Lasiocampa quercus, the oak eggar, is a common moth of the family Lasiocampidae found in Europe, including Britain and Ireland. It feeds on a variety of plant species, and may develop over two years in higher latitudes, where it may be known as the Northern eggar. Its suffix quercus refers to the cocoon, which resembles an acorn.
The oak eggar's habitat is wide-ranging, including scrub, heath, moor, downland, hedges and sea cliffs, reflecting the larva's very varied range of food plants.
The oak eggar is on the wing for about two months between May and September, depending on the latitude. In more northerly latitudes, development can span two years, with larvae over-wintering the first year, and the pupae in the second year. It may be known in northern areas as the Northern eggar; this was formerly thought to be a separate species, Lassiocampa quercus callunae, but is more likely to be a subspecies; there is no clear geographical separation of the two types, but the Northern eggar tends to be the larger of the two. There are morphological differences and different food preferences. Males tend to be day fliers, while females tend to fly from dusk.
Unpaired females may attract a large number of males, and eggs are laid loosely in undergrowth.
According to different sources, larvae feed on a wide variety of plant species, low down, including blackthorn, hawthorn, viburnum, dogwood, ivy and ling, or bilberry, broom, larch, birch, willow, hazel, sea buckthorn and Rubus species, including bramble. It is not known to feed on oak; however, one entomologist (Brues, 1924) is quoted as saying:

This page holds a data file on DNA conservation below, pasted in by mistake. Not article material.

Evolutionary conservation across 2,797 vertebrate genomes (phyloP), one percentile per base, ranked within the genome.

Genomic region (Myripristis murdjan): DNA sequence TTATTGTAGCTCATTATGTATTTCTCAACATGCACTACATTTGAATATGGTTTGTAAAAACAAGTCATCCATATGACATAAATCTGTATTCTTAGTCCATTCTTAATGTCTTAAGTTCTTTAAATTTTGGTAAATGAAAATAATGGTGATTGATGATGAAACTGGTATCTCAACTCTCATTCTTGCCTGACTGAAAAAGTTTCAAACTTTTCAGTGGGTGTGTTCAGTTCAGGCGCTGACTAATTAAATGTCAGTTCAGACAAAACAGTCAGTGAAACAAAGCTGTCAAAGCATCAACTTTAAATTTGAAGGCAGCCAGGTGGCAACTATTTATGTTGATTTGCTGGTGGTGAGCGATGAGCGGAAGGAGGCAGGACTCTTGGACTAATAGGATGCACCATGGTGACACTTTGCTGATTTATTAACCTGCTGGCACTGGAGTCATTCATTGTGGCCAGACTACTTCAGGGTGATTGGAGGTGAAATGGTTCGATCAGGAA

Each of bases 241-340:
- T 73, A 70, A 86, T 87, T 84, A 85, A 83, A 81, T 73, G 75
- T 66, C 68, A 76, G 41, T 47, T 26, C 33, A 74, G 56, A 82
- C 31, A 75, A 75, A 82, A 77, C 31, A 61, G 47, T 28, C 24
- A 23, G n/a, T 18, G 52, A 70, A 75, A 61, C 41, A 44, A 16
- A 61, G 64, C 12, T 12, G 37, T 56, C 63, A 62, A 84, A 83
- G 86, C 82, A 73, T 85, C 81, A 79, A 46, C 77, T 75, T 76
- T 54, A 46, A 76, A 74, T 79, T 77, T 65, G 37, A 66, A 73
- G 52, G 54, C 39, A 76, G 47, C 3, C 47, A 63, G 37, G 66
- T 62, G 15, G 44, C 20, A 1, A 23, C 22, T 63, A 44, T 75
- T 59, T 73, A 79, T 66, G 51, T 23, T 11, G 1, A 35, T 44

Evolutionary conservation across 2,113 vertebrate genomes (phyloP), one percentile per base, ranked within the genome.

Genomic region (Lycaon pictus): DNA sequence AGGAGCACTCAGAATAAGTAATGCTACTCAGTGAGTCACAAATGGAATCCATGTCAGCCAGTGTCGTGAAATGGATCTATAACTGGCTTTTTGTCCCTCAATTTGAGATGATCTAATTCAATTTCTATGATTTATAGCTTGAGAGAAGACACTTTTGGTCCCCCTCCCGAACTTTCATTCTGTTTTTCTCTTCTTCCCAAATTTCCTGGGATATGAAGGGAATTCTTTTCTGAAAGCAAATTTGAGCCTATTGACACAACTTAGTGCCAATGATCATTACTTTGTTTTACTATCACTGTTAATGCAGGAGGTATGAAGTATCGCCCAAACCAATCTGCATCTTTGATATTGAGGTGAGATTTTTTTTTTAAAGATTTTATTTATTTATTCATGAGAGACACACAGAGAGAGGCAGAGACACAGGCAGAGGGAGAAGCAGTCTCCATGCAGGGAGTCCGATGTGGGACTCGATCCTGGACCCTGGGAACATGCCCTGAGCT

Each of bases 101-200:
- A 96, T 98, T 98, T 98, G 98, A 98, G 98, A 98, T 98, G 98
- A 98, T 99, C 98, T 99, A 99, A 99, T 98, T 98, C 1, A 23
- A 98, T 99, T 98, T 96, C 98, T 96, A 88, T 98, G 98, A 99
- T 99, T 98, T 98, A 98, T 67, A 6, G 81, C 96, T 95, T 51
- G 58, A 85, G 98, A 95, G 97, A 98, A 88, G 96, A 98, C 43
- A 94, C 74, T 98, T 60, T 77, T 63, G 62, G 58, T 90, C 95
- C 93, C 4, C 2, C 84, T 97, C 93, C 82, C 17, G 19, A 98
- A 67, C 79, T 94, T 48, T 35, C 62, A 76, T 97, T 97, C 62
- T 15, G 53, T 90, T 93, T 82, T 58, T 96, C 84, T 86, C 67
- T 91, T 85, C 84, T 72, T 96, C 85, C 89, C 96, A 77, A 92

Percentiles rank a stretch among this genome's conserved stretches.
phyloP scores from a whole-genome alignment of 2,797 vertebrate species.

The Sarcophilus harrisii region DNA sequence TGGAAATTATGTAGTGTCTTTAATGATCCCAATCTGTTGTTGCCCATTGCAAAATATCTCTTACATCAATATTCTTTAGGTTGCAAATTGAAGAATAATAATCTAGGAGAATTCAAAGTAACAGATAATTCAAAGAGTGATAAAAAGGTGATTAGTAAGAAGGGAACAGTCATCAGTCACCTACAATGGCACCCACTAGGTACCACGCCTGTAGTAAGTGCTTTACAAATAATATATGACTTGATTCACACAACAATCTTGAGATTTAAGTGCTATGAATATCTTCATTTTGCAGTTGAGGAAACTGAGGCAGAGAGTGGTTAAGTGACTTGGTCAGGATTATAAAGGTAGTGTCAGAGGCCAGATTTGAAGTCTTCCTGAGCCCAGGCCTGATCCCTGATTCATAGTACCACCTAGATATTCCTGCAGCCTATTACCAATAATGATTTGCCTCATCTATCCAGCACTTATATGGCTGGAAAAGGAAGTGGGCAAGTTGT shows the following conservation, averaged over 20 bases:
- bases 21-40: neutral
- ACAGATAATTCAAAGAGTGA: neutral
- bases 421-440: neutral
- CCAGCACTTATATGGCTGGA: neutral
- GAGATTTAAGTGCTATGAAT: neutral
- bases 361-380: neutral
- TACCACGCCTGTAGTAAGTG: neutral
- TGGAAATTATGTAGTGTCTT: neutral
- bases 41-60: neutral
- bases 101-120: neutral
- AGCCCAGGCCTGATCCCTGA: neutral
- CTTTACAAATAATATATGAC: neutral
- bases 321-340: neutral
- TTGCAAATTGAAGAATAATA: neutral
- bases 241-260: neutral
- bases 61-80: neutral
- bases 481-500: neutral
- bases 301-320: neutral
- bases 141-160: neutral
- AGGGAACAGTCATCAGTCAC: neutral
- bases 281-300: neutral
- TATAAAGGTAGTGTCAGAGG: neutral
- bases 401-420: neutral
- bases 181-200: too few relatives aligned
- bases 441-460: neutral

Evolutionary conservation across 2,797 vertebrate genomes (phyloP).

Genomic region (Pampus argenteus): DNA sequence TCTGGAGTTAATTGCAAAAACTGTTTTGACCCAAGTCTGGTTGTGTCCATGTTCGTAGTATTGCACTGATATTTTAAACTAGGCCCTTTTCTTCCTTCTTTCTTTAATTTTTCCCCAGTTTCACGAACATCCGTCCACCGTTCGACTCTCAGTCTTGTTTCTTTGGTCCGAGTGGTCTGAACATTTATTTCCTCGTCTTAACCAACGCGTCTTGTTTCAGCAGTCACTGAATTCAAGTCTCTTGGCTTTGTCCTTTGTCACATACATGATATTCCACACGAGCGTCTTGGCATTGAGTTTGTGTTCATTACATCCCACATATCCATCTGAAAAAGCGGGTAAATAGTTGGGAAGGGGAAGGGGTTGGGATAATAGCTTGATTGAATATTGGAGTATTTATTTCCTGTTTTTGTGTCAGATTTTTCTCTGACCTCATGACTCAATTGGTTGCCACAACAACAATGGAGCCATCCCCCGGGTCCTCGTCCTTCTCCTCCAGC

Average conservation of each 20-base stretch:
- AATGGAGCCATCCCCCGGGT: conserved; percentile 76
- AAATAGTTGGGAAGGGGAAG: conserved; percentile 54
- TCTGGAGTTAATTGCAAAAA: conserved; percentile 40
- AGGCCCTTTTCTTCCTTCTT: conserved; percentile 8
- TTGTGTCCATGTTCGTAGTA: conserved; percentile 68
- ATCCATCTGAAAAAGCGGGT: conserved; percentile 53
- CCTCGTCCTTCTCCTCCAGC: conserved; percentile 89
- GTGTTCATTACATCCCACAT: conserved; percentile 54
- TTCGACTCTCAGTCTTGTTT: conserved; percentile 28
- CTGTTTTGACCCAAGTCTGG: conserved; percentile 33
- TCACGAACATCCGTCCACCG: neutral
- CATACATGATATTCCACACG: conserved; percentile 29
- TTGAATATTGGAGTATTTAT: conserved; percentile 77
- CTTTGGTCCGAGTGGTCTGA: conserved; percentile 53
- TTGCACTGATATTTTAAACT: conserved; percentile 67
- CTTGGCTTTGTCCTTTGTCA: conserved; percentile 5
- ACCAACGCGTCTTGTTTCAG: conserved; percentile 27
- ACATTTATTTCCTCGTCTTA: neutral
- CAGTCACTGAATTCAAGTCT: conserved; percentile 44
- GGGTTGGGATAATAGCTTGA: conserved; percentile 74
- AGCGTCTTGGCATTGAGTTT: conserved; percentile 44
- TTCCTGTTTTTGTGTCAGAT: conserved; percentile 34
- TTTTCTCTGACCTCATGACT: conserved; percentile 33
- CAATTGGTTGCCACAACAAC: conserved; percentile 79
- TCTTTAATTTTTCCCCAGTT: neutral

The Oak Eggar caterpillar (Lassiocampus quercus), a pest particularly of oak forests, is known to be capable of adapting itself to a variety of trees in default of oak...
Larvae can be infected by a virus that changes their behaviour, causing them to climb out of the protection of low scrub and leave them open to predation, facilitating the spread of the infection.
The caterpillar hairs of some species of moth, such as the oak processionary moth (Thaumetopoea processionea), can cause skin irritation, but there is no evidence that the oak eggar is one of these, despite the similar name.
The caterpillar pupates on the ground inside a silken cocoon, the exterior of which is hard and yellowish, and resembles an acorn, hence the moth's name. "Eggar" is an obsolete word again relating to the shape of the cocoon.
Male, dorsal left (Muséum de Toulouse)
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